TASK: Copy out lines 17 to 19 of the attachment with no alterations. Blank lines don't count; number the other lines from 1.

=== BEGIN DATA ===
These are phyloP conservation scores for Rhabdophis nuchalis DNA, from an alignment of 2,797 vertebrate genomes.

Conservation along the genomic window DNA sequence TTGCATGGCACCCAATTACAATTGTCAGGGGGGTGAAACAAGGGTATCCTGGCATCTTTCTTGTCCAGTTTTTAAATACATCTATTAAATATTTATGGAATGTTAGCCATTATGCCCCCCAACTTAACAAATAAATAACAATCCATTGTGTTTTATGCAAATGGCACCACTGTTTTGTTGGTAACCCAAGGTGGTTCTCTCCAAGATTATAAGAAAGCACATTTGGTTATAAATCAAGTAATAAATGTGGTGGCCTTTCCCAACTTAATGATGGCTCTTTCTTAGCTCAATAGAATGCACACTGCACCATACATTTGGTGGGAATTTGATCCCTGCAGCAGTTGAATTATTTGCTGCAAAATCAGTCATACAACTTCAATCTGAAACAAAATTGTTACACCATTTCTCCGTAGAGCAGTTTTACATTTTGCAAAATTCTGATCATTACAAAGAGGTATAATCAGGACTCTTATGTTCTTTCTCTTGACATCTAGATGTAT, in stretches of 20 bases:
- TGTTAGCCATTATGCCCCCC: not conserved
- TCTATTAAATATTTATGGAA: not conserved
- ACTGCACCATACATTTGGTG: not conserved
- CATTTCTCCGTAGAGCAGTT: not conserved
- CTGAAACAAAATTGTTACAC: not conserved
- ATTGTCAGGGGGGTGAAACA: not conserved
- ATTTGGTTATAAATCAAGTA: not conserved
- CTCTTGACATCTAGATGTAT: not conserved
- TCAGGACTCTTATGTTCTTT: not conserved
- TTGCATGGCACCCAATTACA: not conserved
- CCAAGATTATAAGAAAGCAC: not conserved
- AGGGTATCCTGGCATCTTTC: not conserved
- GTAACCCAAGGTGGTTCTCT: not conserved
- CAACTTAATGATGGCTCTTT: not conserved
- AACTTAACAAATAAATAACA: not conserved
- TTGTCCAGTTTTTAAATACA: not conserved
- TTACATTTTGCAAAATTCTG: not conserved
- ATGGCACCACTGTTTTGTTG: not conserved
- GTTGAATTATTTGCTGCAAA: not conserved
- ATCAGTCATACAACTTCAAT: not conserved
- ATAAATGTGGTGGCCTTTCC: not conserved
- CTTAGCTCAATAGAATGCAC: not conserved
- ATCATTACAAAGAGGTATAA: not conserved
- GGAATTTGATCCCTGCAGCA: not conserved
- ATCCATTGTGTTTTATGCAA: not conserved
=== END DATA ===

- AACTTAACAAATAAATAACA: not conserved
- TTGTCCAGTTTTTAAATACA: not conserved
- TTACATTTTGCAAAATTCTG: not conserved